Skip to main content
ARS Home » Plains Area » Las Cruces, New Mexico » Range Management Research » Research » Publications at this Location » Publication #159608

Title: Wind erodibility of soils at Fort Irwin, California (Mojave Desert), USA, before and after trampling disturbance: implications for land management

item BELNAP, J
item Herrick, Jeffrey - Jeff

Submitted to: Earth Surface Processes and Landforms
Publication Type: Peer Reviewed Journal
Publication Acceptance Date: 2/9/2006
Publication Date: 4/1/2007
Citation: Belnap, J., Phillips, S.L., Herrick, J.E., Johansen, J.R. 2007. Wind erodibility of soils at Fort Irwin, California (Mojave Desert), USA, before and after trampling disturbance: Implications for land management. Earth Surface Processes and Landforms. 32:75-84.

Interpretive Summary: Reducing runoff and erosion is a high priority for most land managers, particularly in arid and semiarid ecosystems. The effects of soil surface disturbance on water infiltration in these rangeland soils are poorly understood. We trampled soils at six different sites in the Mojave Desert. Three of the sites had been heavily disturbed by off-road wheeled and track vehicle traffic; the other three had not. Trampling reduced infiltration by 36% at both types of sites. It increased soil loss from the small (50cm x 50cm) plots 240% at the previously disturbed sites and 240% at the relatively undisturbed sites. We concluded that soil surface disturbance negatively affects soil and water conservation on sandy soils in this warm desert environment.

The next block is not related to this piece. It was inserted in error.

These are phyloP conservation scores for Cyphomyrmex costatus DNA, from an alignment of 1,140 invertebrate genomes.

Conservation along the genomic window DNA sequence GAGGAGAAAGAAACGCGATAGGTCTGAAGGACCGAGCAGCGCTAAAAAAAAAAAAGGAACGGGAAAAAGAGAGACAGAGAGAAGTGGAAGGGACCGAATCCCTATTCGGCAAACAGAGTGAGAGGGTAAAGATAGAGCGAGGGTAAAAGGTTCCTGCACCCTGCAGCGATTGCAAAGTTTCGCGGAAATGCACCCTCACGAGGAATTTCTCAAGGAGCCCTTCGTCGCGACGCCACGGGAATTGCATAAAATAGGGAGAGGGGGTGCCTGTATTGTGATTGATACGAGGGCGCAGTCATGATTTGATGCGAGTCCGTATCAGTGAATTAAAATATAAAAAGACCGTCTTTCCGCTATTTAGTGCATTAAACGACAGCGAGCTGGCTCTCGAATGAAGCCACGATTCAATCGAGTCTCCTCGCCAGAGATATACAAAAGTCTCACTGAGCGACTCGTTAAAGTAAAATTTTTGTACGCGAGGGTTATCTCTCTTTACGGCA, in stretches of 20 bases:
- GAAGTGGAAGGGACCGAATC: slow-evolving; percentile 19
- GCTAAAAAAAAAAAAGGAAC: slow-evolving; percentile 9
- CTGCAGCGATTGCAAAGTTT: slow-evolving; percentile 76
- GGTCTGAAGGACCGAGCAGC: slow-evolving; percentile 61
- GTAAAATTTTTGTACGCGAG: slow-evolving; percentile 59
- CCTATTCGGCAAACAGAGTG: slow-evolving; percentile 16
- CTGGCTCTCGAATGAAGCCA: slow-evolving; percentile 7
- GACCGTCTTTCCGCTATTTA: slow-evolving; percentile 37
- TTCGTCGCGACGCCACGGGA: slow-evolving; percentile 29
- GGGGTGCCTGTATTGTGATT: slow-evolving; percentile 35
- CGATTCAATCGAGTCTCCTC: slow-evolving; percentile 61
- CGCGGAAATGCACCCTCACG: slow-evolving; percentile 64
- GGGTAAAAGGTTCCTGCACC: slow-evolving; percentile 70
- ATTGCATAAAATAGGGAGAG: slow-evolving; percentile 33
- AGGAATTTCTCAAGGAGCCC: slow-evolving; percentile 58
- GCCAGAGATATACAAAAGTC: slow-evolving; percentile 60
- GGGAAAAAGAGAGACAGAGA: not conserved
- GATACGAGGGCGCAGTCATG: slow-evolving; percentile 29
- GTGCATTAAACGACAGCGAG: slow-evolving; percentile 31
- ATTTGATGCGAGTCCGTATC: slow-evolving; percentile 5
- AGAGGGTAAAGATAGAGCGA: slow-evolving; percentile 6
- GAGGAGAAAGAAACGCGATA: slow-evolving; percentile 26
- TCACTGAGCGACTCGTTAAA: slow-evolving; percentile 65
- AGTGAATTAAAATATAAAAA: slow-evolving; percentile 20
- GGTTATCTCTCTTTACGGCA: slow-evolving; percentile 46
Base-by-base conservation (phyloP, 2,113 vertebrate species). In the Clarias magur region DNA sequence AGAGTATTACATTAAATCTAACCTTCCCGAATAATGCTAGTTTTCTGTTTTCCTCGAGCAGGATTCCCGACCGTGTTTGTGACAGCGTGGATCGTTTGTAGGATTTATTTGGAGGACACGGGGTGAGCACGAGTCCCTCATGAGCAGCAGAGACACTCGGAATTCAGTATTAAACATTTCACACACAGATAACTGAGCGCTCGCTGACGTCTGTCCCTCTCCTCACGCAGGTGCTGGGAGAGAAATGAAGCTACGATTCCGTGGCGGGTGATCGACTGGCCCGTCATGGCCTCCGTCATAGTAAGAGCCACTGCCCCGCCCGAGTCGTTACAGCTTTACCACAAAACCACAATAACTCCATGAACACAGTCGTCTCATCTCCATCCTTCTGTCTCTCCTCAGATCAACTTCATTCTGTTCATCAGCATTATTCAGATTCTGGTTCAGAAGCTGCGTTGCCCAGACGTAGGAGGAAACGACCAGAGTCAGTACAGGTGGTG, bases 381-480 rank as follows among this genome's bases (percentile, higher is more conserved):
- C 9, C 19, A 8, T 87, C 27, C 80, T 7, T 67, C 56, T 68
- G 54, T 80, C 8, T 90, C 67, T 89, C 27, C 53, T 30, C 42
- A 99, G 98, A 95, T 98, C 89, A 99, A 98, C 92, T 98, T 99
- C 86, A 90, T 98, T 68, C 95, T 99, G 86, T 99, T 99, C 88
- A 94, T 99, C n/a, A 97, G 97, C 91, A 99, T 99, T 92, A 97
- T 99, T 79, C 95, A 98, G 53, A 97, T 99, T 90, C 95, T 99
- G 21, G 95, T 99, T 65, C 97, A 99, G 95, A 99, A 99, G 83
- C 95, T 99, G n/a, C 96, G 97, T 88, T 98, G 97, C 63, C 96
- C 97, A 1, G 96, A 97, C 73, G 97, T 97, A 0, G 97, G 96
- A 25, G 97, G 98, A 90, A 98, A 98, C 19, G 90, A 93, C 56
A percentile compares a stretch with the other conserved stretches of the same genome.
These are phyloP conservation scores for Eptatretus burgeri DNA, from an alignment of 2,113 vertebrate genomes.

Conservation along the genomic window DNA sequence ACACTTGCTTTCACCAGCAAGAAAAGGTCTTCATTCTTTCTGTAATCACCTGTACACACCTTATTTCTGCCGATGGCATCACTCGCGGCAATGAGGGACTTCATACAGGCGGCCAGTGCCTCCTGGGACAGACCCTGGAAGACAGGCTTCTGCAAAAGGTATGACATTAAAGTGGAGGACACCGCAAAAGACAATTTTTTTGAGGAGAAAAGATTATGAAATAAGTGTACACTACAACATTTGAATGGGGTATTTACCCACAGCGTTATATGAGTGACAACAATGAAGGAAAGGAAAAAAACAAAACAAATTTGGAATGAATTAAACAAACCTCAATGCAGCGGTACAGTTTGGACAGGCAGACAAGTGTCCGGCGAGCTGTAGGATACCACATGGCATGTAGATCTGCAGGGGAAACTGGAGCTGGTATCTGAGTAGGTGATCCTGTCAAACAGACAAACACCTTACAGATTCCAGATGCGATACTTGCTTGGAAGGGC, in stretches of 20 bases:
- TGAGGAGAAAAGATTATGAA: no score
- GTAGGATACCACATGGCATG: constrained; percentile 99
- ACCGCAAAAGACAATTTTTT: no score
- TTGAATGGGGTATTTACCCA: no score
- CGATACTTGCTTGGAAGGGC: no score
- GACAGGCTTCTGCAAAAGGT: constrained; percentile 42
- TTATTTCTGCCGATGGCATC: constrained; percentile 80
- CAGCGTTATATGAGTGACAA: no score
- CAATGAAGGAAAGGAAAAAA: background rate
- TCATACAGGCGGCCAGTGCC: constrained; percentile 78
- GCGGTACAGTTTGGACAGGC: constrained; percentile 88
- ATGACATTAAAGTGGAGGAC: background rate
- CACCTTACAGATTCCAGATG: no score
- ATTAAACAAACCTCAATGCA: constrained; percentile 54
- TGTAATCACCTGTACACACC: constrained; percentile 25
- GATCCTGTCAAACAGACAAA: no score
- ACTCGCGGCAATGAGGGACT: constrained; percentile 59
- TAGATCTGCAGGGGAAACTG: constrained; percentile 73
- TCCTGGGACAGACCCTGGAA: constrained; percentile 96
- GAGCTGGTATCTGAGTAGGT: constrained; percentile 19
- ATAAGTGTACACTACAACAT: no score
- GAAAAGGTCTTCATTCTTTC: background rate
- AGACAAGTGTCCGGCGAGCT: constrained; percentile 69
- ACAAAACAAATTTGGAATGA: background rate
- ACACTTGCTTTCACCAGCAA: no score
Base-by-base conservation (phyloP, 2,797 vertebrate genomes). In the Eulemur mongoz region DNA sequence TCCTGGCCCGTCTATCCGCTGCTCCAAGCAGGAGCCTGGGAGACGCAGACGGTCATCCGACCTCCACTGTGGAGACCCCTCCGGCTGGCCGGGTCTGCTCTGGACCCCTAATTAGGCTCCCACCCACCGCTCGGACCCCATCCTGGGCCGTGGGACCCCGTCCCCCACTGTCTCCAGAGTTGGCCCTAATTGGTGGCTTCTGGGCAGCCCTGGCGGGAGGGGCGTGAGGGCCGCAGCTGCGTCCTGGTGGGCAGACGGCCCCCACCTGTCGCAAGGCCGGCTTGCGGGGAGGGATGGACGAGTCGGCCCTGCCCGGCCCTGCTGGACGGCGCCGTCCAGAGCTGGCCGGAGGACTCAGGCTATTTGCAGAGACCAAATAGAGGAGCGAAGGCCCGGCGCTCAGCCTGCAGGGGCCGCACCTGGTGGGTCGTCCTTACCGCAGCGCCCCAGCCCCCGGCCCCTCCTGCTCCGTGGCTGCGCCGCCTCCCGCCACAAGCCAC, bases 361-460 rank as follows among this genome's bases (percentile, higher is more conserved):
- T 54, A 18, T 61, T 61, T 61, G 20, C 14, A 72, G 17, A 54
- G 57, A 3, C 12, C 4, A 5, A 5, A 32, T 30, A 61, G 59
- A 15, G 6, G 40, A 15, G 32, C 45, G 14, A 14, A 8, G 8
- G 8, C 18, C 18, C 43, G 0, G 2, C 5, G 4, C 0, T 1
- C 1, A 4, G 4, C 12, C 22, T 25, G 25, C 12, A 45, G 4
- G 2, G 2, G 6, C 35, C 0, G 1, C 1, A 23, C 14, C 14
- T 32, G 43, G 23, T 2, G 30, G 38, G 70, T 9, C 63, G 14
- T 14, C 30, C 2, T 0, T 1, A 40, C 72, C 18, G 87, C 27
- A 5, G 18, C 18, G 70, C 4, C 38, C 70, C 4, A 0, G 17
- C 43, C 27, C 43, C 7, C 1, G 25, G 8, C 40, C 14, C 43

Technical Abstract: Recently disturbed and ‘control’ (i.e. less recently disturbed) soils in the Mojave Desert were compared to their vulnerability to wind erosion, using a wind tunnel, before and after being experimentally trampled. Before trampling, control sites had greater cyanobacterial biomass, soil surface stability, threshold friction velocities (TFV; i.e. the wind speed required to move soil particles), and sediment yield than sites that had been more recently disturbed by military manoeuvres. After trampling, all sites showed a large drop in TFVs and a concomitant increase in sediment yield. Simple correlation analyses showed that the decline in TFVs and the rise in sediment yield were significantly related to cyanobacterial biomass (as indicated by soil chlorophyll a). However, chlorophyll a amounts were very low compared to chlorophyll a amounts found at cooler desert sites, where chlorophyll a is often the most important factor in determining TFV and sediment yield. Multiple regression analyses showed that other factors at Fort Irwin were more important than cyanobacterial biomass in determining the overall site susceptibility to wind erosion. These factors included soil texture (especially the fine, medium and coarse sand fractions), rock cover, and the inherent stability of the soil (as indicated by subsurface soil stability tests). Thus, our results indicate that there is a threshold of biomass below which cyanobacterial crusts are not the dominant factor in soil vulnerability to wind erosion. Most undisturbed soil surfaces in the Mojave Desert region produce very little sediment, but even moderate disturbance increases soil loss from these sites. Because current weathering rates and dust inputs are very low, soil formation rates are low as well. Therefore, soil loss in this region is likely to have long-term effects.